Not only that, but a couple days ago I was on the phone and I heard a tremendous crash. Not just one crash, but a series of crashes. It sounded as if someone had fallen down the stairs with a mirror. But no one was on the stairs (either stairs) and nothing seemed amiss in the house. Danny thought it might have happened outside, but no one was in the alley. It was a mystery . . . until we went into Syrena’s room. And there, in a catastrophic heap on the tile floor, was Syrena’s collapsed desk and all of her books and pens and pencils and a broken mug.
No one was in the room when it happened.
At least no one . . . living.
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And speaking of living, on goes the struggle to keep my boys alive. I decided that boys are born without a common sense gene. I’m sure they develop it later, but they are definitely NOT born with it. Somehow they can’t comprehend that every time we go out for a walk we are inches from death with all the zooming cars. Scott keeps reminding me that the cars are only going about 20 miles per hour, but to me that is fast enough. 
Since the boys still resist holding my hand I have resorted to bribery. I keep a package of Skittles in my pocket, and every time the boys willingly hold my hand to cross the street I put one in their hand and say “thank you for holding my hand.” It is working grrrrreat. I make sure Sophie and Syrena also have skittles in their pockets.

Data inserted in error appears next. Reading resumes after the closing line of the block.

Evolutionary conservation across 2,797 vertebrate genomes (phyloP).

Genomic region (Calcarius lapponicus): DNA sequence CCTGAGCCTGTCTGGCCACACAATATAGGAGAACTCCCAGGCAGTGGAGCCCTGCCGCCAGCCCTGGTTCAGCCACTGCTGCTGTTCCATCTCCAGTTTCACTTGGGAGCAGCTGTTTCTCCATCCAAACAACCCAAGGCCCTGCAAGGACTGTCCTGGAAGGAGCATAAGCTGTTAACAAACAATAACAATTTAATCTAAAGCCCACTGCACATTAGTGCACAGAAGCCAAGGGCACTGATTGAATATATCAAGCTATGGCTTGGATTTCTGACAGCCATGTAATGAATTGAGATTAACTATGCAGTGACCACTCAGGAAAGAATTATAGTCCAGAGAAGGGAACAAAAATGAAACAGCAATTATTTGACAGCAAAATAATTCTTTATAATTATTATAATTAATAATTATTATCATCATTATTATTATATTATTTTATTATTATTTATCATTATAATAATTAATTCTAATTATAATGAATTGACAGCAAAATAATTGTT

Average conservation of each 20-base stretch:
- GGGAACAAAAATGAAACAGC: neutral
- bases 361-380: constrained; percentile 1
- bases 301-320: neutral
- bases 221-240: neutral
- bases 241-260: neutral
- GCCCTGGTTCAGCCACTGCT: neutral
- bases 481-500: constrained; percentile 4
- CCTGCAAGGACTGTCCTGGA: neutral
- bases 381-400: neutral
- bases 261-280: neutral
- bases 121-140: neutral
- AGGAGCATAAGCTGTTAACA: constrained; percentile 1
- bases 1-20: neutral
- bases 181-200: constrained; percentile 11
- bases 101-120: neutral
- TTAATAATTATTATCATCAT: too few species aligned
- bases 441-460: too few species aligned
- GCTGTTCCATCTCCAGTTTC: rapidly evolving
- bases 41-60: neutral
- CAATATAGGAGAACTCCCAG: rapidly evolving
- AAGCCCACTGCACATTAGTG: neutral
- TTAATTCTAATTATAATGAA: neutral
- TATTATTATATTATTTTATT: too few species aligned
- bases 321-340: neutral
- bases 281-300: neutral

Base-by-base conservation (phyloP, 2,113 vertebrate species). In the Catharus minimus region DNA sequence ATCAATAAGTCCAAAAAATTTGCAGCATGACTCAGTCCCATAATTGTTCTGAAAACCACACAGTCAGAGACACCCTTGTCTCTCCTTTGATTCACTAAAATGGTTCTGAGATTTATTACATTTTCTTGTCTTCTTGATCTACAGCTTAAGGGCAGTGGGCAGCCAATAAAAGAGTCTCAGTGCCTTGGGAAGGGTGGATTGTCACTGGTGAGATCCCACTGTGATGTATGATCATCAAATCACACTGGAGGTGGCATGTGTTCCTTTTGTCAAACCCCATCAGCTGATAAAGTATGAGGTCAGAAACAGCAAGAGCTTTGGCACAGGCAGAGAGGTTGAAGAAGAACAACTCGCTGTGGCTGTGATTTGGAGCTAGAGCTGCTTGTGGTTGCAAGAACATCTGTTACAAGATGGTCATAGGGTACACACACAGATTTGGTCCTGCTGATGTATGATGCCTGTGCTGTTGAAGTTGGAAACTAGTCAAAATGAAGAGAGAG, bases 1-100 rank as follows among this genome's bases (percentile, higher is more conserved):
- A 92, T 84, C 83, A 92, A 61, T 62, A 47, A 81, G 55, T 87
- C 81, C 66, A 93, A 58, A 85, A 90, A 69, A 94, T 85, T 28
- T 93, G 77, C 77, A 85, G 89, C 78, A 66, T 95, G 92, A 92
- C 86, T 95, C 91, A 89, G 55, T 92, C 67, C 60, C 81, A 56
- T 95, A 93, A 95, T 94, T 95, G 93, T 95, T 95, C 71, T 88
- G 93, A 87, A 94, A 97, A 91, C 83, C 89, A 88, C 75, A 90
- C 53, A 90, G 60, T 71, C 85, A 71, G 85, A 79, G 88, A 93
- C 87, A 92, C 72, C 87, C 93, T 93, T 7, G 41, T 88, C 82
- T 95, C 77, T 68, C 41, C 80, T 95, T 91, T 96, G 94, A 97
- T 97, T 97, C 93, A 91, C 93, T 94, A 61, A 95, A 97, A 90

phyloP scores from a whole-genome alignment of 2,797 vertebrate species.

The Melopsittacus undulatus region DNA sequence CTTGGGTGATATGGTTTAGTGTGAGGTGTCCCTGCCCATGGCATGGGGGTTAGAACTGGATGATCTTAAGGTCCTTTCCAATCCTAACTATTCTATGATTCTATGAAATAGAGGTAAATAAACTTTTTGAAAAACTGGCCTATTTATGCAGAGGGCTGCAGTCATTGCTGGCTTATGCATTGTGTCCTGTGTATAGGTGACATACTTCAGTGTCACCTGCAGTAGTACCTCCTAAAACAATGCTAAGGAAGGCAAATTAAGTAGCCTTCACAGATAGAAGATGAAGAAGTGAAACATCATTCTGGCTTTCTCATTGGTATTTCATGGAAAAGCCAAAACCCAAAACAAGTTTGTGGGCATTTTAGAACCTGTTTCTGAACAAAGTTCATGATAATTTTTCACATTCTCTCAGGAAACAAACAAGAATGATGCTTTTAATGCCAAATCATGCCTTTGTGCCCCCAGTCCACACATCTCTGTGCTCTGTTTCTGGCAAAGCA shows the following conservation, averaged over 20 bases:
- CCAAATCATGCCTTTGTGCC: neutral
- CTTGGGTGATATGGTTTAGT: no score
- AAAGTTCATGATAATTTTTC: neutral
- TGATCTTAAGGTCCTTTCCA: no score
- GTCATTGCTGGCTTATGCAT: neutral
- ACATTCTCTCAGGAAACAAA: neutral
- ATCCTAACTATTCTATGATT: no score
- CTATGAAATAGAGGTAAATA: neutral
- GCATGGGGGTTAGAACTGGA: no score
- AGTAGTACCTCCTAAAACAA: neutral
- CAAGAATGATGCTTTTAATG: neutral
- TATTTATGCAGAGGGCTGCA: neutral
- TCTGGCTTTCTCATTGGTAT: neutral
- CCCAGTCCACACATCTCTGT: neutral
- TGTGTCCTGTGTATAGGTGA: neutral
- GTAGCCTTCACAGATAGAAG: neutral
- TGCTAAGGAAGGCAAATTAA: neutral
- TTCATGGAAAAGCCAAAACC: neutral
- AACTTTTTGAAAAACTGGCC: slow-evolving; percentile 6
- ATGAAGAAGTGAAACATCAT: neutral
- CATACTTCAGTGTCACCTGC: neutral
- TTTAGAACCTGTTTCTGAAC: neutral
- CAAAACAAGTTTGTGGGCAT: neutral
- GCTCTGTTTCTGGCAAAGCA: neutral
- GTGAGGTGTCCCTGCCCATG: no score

Of course, Scott doesn’t need to have any skittles because the boys *love* to hold his hand. Grrr.
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Here is a parting shot of a street near our home and one of the sweetest kids I know:
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The Year We Changed Our Lives

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After months of deliberating, strategizing, decision-making and then fine-tuning those decisions, Scott and I are finally on the brink of a dream we’ve wanted to achieve for many years: we are taking our family to England.

We gave away our cat, loaned out our dog, put our house in beautiful North Carolina on the market and just finished driving across the country. All of our things are going into storage, and now the only obstacle between us and the biggest adventure my family has ever had is 8 days.

Scott will be working at Oxford for only a semester, so we will be back to the States in December, but it will be enough time for us to have a wide range of experiences in the United Kingdom and surrounding areas that we would not have if we were simply tourists. To make things even more interesting, we won’t have a car and we will be living in the middle of a city.

If you are wondering how we are feeling about all of this, imagine you are about to jump off of a bridge, step into the gladiator’s ring, or are standing on a street in Pamplona, Spain just before the bulls are released and you will have a good idea.

Wish us luck. Updates to follow.